Because laws are more malleable than people, what you are legally entitled to do has always depended on when and where you live. Since our most important rights are subject to time and place, our laws have shifted to cover the age at which you can drink; the age, speed, and sobriety level at which you can drive; and the circumstances under which you can marry. The passage of California's Proposition 8, with the help of a cash infusion from another state, is a case in point. Marriage has at various times and places been authorized for one man and one woman only if of the same race, and less widely for two men or two women. Laws are designed to protect the vulnerable. The ostensibly heterosexual adherent's of Prop 8 see homosexual marriage as a threat to the sanctity of marriage itself, presumably including their own marriages—although they can't say how.
To be sure, the institution is threatened wherever you look. Ashton Applewhite was a superb editor who put together a small book of jokes that became a best-selling series. On that basis, she and her husband quit their jobs, and formed a book business together. In the process, she divorced him for reasons described in her 1997 book Cutting Loose. Happily married, with a wife who claims that she is too, I had reservations about the book, supposing that the subtitle, Why Women Who End Their Marriages Do So Well, presaged a promotional manual for divorce. But, emboldened by my admiration for the author, I read it. Based on her own experience plus interviews with 50 other women who initiated divorces and lived to tell a brighter tale than might have been expected, Applewhite lays out the inequalities of marriage in a more convincing way than I have found in most feminist writing.
I suspect that the book may also illuminate some aspects of the shared life and work experience of many designing couples. For I wonder whether the success of such unions reflect the fact that design is perceived as less likely than most fields to discriminate against women. Genesis 2:18 tells us God promised Adam “an help meet.” This led to the coinage of “helpmate” as a spouse. But in both Biblical lore and secular interpretation, there was from the beginning no ambiguity about which spouse it was. The workplace has generally found the situation congenial.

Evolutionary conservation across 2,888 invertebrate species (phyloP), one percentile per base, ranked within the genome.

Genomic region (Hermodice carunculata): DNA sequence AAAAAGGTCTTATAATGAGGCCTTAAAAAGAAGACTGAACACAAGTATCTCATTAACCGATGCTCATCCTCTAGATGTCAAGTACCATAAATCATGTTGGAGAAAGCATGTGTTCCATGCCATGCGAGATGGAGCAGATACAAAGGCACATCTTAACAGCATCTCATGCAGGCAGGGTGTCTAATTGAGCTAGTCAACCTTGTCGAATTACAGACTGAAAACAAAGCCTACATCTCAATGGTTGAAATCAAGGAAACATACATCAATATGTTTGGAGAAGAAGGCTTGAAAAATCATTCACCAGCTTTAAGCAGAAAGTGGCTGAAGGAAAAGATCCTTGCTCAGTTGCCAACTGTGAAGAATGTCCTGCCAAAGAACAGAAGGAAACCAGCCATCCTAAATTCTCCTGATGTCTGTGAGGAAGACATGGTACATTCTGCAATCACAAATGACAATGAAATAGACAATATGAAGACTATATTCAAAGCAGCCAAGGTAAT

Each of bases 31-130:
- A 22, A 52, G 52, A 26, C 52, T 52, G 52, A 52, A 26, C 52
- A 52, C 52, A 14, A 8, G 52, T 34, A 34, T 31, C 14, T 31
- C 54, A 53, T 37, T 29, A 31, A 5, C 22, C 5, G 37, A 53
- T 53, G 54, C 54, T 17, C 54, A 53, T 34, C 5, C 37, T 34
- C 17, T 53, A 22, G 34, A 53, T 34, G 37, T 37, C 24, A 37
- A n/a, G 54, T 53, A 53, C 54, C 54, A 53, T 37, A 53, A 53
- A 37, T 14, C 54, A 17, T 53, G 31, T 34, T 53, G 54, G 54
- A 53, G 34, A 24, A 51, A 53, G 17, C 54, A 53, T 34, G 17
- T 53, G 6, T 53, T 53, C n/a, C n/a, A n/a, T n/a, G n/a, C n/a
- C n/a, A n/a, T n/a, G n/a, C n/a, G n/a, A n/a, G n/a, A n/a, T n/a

“Let me not to the marriage of true minds admit impediments,” Shakespeare cautioned. But isn't work an impediment if pursued jointly by both of the true minds?
With that question in mind I once organized a panel discussion flippantly entitled “Designers Who Work Together and Sleep Together.” I do not remember all the couples that participated, but they included the architect Ben Thompson and urban planner Jane Thompson, and the principals of the Los Angeles environmental design firm Sussman/Prejza. It seemed like a good idea at the time. It wasn't. The panel was entertaining enough, because the panelists were, but nothing was said or learned that isn't pretty clearly true of design and cohabitation generally. And the title was too cute for the subject to be taken seriously.
But does it deserve to be taken seriously under any name? Perhaps not; yet the issue invites speculation, if not research. The design professions have been loaded with couples who have achieved eminence as working partners. William Drenttel and Jessica Helfand, for example, are partners in a design practice, co-publishers of the Design Observer blog, and deservedly celebrated as leading citizens in the design community. But although they seem and are unique, their uniqueness is oxymoronically ubiquitous. One thinks of Charles and Ray Eames, Josef and Anni Albers, Tod Williams and Billie Tsien, Michael Donovan and Nancye Green, Forrest and Valerie Richardson, Massimo and Lella Vignelli, Michael and Kathy McCoy, Deborah Sussman and Paul Prejza, Ayse Birsel and Bibi Seck, Will Burtin and Cipe Pineles, John Plunkett and Barbara Kuhr, Robert Venturi and Denise Scott Brown, Lazlo and Lucia—followed by Sibyl—Moholy-Nagy.
Are such unions of life and work peculiar to design?
One suggested reason is that design is so complex that it invariably demands collaboration. Unlike, say, writing, which is more often a solitary act. At least most traditional writing is, even when the writers are members of famously close marriages. Like Robert Browning and Elizabeth Barrett Browning, Ted Hughes and Sylvia Plath were poets who were married to each other, but they did not write their poems together. In writing for film or theater, on the other hand, collaborations are common. John Gregory Dunne and Joan Didion wrote novels separately but film scripts jointly. Frances Goodrich and Alfred Hackett were a playwriting team. The world of musical comedy would not have been the same without the writing team of Adolph Green and Betty Comden, who, as it happens, were not married to each other, but were commonly assumed to be.
Theater itself, not just the scripting of it, has been enriched by such actor-couples as Alfred Lunt and Lynn Fontanne, George Burns and Gracie Allen, Paul Newman and Joanne Woodward, Ossie Davis and Ruby Dee. And working/loving partnerships have been the story material of a great many films: Being Julia, starring Annette Bening and Jeremy Irons; Madame Curie, with Greer Garson and Walter Pidgeon; Bonnie and Clyde, with Warren Beatty and Faye Dunaway.
As for designing couples, whether married or single, straight or gay, designers who live together and work together manage to become the not-so-secret sharers of almost everything. It is true that contemporary design requires collaboration, but that doesn't account for it. Design has always been collaborative, is in fact inherently collaborative. I suspect the secret lies in the intrinsicness of collaboration in the design process, even if there is no single design process or such a word as intrinsicness.